The suit also claims that Coke and the ABA provided significant funding for scientific “front” groups, such as the Global Energy Balance Network and European Hydration Institute, that “are presented to the public as disinterested research entities but are or were actually Coca-Cola-funded and used…to more effectively misrepresent, suppress, and confuse the facts about sugar-sweetened beverages and their health dangers.”

Based in Oakland, Calif. and Washington, D.C., the Praxis Project’s stated mission is to engage in public health policy advocacy through partnerships with individuals and organizations on a national, regional, state and local level.

In October, The New York Times reported on findings published in the American Journal of Preventive Medicine that found a “pervasive sponsorship” between Coke and PepsiCo and over 100 national health organizations with influence over public policy that received substantial financial support from the two soda giants.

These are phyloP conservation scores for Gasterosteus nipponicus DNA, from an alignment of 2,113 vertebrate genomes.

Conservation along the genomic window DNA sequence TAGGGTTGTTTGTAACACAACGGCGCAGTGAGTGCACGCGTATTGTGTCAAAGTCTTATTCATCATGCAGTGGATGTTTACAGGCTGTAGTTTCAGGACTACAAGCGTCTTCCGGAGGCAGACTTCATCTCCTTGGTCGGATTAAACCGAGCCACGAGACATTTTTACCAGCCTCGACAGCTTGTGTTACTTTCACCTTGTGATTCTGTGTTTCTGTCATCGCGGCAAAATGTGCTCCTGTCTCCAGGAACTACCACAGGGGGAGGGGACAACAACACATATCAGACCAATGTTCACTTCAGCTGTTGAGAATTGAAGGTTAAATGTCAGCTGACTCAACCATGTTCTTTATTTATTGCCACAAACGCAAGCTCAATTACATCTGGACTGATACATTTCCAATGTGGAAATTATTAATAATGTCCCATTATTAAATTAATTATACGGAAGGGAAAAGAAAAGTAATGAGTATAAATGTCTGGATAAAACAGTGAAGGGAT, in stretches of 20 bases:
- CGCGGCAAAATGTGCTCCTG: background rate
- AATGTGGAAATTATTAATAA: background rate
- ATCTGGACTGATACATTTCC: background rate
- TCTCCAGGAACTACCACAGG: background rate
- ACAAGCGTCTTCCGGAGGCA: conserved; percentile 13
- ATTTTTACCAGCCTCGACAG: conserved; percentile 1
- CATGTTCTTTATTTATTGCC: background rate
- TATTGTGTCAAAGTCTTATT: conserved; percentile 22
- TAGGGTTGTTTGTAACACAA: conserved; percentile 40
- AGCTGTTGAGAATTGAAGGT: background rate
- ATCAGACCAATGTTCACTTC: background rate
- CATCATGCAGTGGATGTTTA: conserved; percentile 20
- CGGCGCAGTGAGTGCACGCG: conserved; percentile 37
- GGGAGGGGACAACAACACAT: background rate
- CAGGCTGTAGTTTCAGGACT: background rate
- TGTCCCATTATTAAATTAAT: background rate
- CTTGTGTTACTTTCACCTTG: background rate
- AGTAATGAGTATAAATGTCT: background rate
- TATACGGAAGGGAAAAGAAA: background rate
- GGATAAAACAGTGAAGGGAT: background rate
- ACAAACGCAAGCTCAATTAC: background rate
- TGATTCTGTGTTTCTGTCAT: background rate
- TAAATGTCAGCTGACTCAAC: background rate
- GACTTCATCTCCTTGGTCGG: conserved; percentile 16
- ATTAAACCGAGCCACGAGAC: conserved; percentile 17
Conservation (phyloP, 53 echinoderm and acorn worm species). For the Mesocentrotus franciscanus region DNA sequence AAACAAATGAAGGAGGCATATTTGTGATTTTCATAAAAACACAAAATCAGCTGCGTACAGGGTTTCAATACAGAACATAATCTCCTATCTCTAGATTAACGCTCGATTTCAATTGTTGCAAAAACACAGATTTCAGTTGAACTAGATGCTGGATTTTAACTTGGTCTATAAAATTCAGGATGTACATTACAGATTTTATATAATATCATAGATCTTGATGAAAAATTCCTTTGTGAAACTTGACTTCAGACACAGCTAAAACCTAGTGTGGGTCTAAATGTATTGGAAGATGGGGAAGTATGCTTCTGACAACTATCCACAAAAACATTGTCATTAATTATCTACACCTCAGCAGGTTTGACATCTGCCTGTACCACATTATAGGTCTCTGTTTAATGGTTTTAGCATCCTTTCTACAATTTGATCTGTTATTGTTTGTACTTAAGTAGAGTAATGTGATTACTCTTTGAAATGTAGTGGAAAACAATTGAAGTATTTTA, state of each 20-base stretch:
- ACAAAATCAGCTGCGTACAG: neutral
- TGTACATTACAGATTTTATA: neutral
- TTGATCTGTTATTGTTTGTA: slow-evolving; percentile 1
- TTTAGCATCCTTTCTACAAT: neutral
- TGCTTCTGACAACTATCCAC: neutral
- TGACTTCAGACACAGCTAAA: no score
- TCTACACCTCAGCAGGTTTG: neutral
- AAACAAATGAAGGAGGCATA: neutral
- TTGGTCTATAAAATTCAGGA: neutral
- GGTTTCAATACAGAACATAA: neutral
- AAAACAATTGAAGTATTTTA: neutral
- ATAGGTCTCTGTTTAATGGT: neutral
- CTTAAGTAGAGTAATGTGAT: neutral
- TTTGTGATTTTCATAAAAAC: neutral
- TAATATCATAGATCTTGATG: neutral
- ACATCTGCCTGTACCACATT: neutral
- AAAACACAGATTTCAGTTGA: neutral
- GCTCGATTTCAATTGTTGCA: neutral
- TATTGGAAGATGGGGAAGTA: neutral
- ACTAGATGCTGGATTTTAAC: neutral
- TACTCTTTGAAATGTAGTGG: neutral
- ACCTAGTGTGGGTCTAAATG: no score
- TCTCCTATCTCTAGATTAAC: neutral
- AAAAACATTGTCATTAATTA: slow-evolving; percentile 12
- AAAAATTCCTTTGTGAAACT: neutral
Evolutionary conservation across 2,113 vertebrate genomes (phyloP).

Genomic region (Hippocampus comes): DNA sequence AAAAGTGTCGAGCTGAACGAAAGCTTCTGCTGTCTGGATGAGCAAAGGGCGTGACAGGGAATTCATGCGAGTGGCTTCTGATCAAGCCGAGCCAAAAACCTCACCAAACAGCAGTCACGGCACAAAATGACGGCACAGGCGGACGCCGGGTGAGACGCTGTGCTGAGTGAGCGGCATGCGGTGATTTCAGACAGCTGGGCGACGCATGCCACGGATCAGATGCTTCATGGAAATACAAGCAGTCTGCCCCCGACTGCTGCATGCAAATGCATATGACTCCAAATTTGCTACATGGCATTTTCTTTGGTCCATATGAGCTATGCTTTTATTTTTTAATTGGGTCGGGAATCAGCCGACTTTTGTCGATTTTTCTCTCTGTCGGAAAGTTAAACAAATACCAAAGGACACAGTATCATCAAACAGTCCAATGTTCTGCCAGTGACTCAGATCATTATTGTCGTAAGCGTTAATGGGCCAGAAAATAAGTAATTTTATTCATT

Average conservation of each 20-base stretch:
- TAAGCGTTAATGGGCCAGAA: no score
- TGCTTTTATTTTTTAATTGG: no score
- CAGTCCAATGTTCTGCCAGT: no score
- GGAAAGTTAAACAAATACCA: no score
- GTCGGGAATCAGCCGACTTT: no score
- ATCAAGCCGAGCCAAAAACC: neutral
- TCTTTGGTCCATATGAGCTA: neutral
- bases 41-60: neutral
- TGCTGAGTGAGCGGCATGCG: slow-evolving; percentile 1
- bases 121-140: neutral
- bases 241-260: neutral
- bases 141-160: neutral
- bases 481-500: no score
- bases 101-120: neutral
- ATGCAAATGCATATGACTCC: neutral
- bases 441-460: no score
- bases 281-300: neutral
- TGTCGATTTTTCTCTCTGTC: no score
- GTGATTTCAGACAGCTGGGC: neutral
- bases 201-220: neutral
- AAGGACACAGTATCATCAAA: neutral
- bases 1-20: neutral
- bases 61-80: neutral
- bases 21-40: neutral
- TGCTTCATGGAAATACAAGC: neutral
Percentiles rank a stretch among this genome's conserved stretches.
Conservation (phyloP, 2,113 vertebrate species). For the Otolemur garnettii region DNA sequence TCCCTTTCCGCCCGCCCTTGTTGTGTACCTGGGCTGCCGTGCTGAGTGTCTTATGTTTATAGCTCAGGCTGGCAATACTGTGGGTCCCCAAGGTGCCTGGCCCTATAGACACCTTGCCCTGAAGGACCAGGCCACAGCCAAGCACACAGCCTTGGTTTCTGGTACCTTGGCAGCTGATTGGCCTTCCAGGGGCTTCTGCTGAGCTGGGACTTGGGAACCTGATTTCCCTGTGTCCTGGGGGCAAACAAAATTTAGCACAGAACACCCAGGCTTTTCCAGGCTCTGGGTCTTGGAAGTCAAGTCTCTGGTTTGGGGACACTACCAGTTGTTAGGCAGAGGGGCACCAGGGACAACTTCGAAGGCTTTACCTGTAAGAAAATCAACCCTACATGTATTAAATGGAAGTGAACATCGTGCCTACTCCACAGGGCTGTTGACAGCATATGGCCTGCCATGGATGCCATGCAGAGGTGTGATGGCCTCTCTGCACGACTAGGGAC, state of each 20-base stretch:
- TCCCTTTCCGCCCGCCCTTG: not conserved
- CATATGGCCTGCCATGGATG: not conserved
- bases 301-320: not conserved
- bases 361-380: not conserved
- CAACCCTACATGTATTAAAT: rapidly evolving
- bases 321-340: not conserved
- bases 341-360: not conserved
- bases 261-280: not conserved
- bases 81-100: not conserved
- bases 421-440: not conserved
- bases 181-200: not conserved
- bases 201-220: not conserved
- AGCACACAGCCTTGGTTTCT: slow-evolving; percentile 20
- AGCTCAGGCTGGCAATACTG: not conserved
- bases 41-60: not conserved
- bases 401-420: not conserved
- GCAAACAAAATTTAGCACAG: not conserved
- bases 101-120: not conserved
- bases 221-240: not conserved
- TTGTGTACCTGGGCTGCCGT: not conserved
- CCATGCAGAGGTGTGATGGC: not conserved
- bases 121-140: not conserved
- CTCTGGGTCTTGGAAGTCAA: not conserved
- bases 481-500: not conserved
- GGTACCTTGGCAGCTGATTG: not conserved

The plaintiffs are seeking a court order that would stop Coke and the ABA from denying the link between sugary drinks and obesity, diabetes and cardiovascular disease. Further action being sought includes ordering the companies to release all their research on sugary beverages, to immediately cease all advertising targeted at children and to fund a corrective public education campaign that would include placing statements about the dangers of sugar consumption on their websites.

In a statement on the group’s website, PHAI executive director Mark Gottlieb sharply criticized Coke’s past public statements equating calories from sugar-sweetened drinks to those from any other sources.